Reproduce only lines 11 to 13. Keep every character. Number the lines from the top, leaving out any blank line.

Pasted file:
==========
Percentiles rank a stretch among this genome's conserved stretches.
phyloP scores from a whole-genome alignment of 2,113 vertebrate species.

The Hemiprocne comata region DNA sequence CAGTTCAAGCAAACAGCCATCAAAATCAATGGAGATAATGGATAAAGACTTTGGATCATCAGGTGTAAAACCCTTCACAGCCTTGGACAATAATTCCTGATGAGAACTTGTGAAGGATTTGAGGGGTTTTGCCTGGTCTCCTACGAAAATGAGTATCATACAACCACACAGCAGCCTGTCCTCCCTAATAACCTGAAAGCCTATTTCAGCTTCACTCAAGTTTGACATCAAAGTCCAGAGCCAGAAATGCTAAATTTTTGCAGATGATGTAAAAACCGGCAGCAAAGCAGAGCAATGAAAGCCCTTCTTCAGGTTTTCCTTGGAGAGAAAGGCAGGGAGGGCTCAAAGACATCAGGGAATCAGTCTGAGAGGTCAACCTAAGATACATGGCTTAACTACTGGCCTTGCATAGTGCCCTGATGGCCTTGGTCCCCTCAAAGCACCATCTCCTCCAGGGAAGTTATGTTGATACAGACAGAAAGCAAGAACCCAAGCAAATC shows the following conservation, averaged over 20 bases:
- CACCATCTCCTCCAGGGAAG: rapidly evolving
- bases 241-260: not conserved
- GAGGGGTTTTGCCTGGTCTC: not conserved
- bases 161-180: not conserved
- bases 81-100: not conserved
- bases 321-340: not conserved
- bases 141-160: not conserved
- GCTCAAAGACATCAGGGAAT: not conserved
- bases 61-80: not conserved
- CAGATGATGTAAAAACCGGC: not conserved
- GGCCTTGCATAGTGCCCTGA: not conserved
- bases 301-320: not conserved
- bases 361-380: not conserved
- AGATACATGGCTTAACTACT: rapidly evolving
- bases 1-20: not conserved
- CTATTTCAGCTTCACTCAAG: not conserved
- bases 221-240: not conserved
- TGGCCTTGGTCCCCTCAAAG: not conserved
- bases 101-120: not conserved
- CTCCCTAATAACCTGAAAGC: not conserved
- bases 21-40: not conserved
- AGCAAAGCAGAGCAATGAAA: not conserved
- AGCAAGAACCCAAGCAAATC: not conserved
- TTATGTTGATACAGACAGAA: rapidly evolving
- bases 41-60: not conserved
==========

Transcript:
- GCTCAAAGACATCAGGGAAT: not conserved
- bases 61-80: not conserved
- CAGATGATGTAAAAACCGGC: not conserved